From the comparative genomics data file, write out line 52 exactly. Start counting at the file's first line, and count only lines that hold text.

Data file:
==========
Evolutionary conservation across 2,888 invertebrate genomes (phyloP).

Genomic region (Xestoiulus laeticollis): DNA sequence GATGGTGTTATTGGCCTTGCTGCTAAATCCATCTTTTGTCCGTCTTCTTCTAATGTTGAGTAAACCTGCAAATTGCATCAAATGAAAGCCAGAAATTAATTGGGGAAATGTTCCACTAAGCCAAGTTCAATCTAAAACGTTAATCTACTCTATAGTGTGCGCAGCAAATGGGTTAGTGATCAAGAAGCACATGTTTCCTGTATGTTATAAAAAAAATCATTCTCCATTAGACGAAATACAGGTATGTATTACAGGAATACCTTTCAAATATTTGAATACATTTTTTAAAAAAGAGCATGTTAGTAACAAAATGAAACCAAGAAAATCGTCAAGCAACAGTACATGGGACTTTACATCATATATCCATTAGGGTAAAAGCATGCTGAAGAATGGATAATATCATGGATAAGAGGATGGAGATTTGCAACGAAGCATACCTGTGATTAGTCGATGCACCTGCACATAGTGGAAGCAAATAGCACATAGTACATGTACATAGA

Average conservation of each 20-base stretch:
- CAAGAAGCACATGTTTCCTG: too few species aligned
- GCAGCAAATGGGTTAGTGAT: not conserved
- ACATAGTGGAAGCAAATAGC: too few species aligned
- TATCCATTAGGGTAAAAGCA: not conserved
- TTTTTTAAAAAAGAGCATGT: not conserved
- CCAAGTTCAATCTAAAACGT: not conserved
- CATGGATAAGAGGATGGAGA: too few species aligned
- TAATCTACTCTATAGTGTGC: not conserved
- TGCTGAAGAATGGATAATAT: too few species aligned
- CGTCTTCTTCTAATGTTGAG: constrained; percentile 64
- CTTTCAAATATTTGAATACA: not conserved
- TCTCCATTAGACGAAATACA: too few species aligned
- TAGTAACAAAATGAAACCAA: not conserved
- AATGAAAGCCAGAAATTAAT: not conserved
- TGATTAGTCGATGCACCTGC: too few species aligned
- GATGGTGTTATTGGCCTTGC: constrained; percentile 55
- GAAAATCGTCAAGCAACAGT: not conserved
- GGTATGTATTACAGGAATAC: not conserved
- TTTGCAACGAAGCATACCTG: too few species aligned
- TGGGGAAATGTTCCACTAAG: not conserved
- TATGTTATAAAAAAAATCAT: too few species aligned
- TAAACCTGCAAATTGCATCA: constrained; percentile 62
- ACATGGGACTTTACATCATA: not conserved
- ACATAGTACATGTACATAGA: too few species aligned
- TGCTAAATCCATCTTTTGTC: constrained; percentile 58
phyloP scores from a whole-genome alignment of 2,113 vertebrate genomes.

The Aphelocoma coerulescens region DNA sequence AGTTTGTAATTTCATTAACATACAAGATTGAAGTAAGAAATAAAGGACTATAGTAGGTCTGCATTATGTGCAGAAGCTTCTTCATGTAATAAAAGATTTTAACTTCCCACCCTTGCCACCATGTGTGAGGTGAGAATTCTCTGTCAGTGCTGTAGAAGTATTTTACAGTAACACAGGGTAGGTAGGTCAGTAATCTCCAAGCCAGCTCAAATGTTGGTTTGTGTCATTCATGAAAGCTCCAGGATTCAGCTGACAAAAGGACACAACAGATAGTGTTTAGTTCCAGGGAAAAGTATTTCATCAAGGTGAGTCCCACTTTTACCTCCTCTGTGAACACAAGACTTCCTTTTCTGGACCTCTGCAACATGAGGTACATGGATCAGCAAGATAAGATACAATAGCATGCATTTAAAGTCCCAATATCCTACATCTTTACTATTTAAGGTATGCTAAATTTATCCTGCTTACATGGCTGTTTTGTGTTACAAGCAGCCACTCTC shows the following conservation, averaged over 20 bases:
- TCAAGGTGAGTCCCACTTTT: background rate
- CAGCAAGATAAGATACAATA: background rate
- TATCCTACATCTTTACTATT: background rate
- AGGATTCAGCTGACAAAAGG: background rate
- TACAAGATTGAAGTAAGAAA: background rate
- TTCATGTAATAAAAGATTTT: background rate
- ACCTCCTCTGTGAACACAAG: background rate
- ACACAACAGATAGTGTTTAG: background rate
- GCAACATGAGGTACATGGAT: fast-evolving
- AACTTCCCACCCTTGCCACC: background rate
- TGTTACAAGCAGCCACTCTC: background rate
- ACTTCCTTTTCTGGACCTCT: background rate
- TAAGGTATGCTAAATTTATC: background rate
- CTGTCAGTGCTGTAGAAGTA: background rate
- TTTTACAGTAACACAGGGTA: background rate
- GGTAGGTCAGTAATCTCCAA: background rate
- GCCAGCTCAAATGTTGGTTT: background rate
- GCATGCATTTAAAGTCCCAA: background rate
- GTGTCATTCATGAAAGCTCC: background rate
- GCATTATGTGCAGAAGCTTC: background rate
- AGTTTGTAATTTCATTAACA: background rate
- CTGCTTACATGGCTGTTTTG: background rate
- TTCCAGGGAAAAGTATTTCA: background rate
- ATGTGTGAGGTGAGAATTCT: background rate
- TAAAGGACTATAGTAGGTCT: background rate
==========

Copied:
- CTGCTTACATGGCTGTTTTG: background rate